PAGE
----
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LA Democrat Henry Waxman is sponsoring an immigration bill for the adopted son of a constituent.
Next week, Congress returns to work and a group of House members is expected to present its version of a comprehensive immigration bill — intended to address the status of an estimated 11-million undocumented people in the U.S. But there are other immigration bills on the table in the House — some that benefit just one individual.
Before the House Committee on Immigration and Border Security began a recent hearing on farm labor and other related subjects, member Zoe Lofgren of San Jose called her colleagues' attention to a different sort of measure under consideration: private immigration bills. She told lawmakers all four of the bills should be familiar to the subcommittee: "In fact, all four passed the House in the 112th Congress as well, but the Senate has failed to take any of them up."
One of those bills was introduced on behalf of Allan Kelley, who was brought to the U.S. as an 11-year-old after his single mother in the Philippines gave him up for adoption. His bill is sponsored by Congressman Henry Waxman. The L.A. Democrat says, due to "bad legal advice and the change in immigration law in 1996," the adoption process wasn’t completed until 1997. But, by that time, Kelley was 19 years old. In other words, Waxman says, "Allan is in no man’s land."
Kelley’s adoptive father fought for permanent residency, but a federal appeals court dismissed the case on a technicality. Kelley was scheduled to be deported. That’s when his father showed up at his Congressman’s office. Waxman says they tried to figure out some way to help, "but everywhere we looked, there was an obstacle."
The only solution: Waxman introduced a bill solely for Allen Kelley's benefit.
Senate Historian Donald Ritchie says private bills "are actually designed to make government work in those individual cases where, for some reason, they don’t fit the parameters of the larger law." He notes the first private immigration bill was introduced in 1839. A combination of U.S. immigration quotas and a flood of World War II refugees sent the number of these bills skyrocketing in the late 1930s and '40s.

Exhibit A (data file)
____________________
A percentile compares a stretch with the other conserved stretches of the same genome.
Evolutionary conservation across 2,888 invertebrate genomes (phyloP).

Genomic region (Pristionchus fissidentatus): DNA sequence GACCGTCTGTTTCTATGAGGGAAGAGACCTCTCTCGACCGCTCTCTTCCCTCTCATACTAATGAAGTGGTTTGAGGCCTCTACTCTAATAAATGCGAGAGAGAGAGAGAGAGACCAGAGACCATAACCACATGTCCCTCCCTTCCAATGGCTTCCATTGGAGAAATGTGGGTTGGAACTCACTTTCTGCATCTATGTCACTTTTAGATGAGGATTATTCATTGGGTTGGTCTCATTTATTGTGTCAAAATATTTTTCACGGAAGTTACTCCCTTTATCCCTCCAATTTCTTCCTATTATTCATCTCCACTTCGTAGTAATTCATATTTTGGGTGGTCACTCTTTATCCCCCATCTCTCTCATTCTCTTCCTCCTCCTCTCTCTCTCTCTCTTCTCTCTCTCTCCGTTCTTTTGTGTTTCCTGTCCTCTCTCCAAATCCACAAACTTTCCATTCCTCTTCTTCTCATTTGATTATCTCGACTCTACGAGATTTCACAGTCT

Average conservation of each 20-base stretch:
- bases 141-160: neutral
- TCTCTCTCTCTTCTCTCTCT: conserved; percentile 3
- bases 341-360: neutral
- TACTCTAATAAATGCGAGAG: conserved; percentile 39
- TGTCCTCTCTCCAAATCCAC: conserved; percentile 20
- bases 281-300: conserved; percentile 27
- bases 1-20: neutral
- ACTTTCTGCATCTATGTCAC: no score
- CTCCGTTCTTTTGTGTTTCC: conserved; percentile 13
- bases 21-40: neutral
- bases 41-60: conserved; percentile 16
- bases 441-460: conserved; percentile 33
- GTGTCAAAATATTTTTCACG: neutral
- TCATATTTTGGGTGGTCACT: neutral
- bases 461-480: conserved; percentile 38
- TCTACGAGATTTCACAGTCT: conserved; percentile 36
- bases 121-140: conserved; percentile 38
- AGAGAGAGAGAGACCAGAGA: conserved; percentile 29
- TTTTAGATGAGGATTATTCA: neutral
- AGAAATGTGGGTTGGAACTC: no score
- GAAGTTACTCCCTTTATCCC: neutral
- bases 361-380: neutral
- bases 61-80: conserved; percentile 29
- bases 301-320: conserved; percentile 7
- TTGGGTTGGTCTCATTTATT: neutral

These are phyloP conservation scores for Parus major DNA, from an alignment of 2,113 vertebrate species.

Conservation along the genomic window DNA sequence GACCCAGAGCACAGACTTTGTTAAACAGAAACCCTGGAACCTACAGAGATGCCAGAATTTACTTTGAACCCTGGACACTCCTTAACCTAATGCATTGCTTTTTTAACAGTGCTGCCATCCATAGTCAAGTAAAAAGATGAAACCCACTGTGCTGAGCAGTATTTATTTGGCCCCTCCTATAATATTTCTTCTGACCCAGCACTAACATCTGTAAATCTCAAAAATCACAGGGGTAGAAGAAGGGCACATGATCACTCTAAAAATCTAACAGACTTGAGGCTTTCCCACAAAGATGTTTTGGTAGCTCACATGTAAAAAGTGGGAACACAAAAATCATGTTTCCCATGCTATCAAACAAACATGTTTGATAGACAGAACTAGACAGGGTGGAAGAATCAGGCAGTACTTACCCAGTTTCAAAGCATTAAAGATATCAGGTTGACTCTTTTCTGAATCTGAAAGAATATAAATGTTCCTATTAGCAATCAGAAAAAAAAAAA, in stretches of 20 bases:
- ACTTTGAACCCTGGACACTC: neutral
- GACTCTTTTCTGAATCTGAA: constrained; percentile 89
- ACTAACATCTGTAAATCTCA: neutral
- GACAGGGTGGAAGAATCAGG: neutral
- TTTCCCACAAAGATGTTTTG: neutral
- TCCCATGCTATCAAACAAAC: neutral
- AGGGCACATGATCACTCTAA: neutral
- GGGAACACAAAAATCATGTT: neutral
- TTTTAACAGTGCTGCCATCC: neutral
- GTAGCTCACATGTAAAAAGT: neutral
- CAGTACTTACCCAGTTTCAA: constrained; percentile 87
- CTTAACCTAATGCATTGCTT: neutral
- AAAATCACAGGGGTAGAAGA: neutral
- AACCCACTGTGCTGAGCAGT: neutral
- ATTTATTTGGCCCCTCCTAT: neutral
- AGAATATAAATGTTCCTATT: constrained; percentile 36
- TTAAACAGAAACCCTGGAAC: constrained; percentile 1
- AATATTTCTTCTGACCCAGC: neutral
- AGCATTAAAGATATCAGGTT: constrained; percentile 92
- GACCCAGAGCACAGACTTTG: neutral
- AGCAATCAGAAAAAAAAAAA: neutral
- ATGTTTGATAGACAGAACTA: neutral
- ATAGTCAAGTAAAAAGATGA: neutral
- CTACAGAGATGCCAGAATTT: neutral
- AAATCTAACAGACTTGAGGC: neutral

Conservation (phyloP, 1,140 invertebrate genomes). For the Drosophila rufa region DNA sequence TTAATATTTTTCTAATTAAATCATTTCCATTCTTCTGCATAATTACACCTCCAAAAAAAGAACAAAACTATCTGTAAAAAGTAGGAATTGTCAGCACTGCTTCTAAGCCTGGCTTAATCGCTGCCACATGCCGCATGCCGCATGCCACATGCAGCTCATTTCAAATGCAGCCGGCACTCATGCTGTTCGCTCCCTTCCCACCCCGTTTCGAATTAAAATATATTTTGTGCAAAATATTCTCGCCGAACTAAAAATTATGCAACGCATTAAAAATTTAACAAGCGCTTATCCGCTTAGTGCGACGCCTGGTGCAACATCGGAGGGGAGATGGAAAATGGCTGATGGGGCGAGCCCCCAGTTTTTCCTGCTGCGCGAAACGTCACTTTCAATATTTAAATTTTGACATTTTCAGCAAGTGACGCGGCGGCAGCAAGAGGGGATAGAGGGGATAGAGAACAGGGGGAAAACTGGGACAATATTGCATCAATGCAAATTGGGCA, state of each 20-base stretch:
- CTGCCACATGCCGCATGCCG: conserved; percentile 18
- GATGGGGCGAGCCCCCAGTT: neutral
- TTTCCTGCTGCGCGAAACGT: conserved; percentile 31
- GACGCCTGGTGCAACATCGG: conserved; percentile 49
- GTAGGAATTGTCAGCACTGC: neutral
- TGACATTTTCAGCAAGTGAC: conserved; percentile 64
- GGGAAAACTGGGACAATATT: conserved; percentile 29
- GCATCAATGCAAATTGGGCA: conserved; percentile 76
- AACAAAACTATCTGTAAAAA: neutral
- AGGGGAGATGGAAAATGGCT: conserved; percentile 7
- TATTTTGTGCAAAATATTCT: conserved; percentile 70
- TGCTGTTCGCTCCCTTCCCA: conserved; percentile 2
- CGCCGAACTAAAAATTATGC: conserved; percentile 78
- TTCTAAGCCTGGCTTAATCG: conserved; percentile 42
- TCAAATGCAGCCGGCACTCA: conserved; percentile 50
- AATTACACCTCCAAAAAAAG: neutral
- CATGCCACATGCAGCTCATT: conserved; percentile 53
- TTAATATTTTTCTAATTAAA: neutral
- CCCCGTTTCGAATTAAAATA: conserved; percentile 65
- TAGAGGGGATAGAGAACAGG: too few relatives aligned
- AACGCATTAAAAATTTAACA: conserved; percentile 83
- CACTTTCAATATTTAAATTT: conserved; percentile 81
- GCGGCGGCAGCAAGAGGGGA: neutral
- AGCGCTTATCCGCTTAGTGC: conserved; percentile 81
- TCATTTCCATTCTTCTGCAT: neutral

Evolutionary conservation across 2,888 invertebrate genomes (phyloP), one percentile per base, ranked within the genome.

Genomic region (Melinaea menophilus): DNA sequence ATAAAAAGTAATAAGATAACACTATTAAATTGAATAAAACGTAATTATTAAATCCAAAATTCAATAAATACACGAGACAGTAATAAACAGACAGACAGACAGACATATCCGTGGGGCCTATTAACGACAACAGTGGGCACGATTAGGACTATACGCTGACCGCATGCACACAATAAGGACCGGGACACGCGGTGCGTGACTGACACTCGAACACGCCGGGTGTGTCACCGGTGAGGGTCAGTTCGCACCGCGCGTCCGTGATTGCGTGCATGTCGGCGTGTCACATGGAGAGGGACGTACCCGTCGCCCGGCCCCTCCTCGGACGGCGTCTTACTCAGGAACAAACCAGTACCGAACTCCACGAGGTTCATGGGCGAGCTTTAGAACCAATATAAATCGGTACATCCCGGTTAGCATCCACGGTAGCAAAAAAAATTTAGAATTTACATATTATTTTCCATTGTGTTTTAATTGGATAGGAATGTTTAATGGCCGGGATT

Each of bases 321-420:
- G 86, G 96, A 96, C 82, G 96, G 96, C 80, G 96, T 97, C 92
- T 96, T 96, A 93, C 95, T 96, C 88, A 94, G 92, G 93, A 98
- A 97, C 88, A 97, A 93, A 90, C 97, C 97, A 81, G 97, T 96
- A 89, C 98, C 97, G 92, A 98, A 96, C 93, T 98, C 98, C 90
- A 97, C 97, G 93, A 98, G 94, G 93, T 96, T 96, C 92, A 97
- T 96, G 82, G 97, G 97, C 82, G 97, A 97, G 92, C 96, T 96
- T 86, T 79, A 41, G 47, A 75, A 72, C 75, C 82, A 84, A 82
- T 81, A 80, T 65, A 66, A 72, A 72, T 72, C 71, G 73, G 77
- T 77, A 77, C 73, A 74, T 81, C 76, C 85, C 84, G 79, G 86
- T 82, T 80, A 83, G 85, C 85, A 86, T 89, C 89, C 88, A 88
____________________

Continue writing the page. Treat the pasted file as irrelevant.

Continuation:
There was another surge in private bills three decades ago that ended the political careers of several lawmakers. Ritchie says it came to a head in 1980 "when the FBI conducted a sting known as Abscam, in which an FBI agent dressed as an Arab sheik tried to buy his way in the country." One Senator and five House members were convicted of bribery and conspiracy.
Private immigration bills have been rare ever since. Congress has passed fewer than 50 over the past two decades — 11 of them sponsored by California lawmakers.
Even the loudest critics of immigration reform are sanguine on the topic of these individual bills. Mark Krikorian, executive director of the Center for Immigration Studies — a think tank that supports tighter control on immigration — says "most things in immigration policy don't work very well, but that at least sort of seems to be working the way it's supposed to."
Krikorian says there are going to be extraordinary cases where Congress will want to intervene, "but it really does need to be for truly exceptional cases. And that seems to be the way it’s working now."
The Kelley family declined to be interviewed for this story. Waxman has persevered even though Allan Kelley no longer lives in his district.
The Congressman’s bill on behalf of Kelley, now in his mid 30s, has a long way to go. The subcommittee is waiting for a report from Homeland Security before sending the bill to the full committee, then to the floor. Waxman says he has to "wait and see what mood the Senators are in because, in the Senate today, one Senator can stop everything."
Waxman says that’s where Kelley’s private bill died in the last Congress. The U.S. Senate hasn’t approved a private immigration bill since 2004.
Listen to an extended interview: